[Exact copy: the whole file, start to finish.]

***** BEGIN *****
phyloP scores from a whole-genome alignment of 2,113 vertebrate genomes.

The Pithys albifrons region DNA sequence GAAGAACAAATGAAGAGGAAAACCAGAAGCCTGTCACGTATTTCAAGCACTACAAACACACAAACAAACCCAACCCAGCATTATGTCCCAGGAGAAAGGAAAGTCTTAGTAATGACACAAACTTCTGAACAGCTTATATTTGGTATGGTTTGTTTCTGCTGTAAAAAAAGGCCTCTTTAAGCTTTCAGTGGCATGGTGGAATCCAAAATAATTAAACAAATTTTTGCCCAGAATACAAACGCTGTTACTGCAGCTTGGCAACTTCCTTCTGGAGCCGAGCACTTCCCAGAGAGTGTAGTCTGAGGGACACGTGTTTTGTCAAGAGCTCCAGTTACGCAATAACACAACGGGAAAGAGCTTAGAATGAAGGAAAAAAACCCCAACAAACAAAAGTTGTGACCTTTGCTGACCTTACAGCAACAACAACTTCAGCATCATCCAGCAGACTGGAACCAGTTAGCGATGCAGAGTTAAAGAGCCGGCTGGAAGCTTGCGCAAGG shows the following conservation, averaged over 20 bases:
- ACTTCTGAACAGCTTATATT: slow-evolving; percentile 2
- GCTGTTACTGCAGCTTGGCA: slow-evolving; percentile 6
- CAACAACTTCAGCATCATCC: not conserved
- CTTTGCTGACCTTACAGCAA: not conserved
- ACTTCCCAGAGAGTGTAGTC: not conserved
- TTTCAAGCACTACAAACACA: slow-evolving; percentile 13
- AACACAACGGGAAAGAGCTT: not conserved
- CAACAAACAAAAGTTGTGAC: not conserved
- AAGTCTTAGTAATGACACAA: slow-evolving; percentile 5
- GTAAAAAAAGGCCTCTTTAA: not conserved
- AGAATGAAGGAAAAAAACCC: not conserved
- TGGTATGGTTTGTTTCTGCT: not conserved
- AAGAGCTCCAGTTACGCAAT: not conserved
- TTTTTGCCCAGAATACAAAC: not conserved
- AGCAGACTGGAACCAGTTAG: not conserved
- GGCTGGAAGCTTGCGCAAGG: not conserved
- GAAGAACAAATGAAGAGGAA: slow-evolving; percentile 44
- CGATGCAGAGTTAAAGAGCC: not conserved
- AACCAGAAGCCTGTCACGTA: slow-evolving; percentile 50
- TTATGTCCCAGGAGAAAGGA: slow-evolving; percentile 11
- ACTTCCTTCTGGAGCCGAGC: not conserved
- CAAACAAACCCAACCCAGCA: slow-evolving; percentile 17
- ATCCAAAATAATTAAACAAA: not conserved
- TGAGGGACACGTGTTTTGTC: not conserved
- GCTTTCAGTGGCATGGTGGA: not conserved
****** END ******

phyloP scores from a whole-genome alignment of 2,113 vertebrate genomes.

The Pithys albifrons region DNA sequence GAAGAACAAATGAAGAGGAAAACCAGAAGCCTGTCACGTATTTCAAGCACTACAAACACACAAACAAACCCAACCCAGCATTATGTCCCAGGAGAAAGGAAAGTCTTAGTAATGACACAAACTTCTGAACAGCTTATATTTGGTATGGTTTGTTTCTGCTGTAAAAAAAGGCCTCTTTAAGCTTTCAGTGGCATGGTGGAATCCAAAATAATTAAACAAATTTTTGCCCAGAATACAAACGCTGTTACTGCAGCTTGGCAACTTCCTTCTGGAGCCGAGCACTTCCCAGAGAGTGTAGTCTGAGGGACACGTGTTTTGTCAAGAGCTCCAGTTACGCAATAACACAACGGGAAAGAGCTTAGAATGAAGGAAAAAAACCCCAACAAACAAAAGTTGTGACCTTTGCTGACCTTACAGCAACAACAACTTCAGCATCATCCAGCAGACTGGAACCAGTTAGCGATGCAGAGTTAAAGAGCCGGCTGGAAGCTTGCGCAAGG shows the following conservation, averaged over 20 bases:
- ACTTCTGAACAGCTTATATT: slow-evolving; percentile 2
- GCTGTTACTGCAGCTTGGCA: slow-evolving; percentile 6
- CAACAACTTCAGCATCATCC: not conserved
- CTTTGCTGACCTTACAGCAA: not conserved
- ACTTCCCAGAGAGTGTAGTC: not conserved
- TTTCAAGCACTACAAACACA: slow-evolving; percentile 13
- AACACAACGGGAAAGAGCTT: not conserved
- CAACAAACAAAAGTTGTGAC: not conserved
- AAGTCTTAGTAATGACACAA: slow-evolving; percentile 5
- GTAAAAAAAGGCCTCTTTAA: not conserved
- AGAATGAAGGAAAAAAACCC: not conserved
- TGGTATGGTTTGTTTCTGCT: not conserved
- AAGAGCTCCAGTTACGCAAT: not conserved
- TTTTTGCCCAGAATACAAAC: not conserved
- AGCAGACTGGAACCAGTTAG: not conserved
- GGCTGGAAGCTTGCGCAAGG: not conserved
- GAAGAACAAATGAAGAGGAA: slow-evolving; percentile 44
- CGATGCAGAGTTAAAGAGCC: not conserved
- AACCAGAAGCCTGTCACGTA: slow-evolving; percentile 50
- TTATGTCCCAGGAGAAAGGA: slow-evolving; percentile 11
- ACTTCCTTCTGGAGCCGAGC: not conserved
- CAAACAAACCCAACCCAGCA: slow-evolving; percentile 17
- ATCCAAAATAATTAAACAAA: not conserved
- TGAGGGACACGTGTTTTGTC: not conserved
- GCTTTCAGTGGCATGGTGGA: not conserved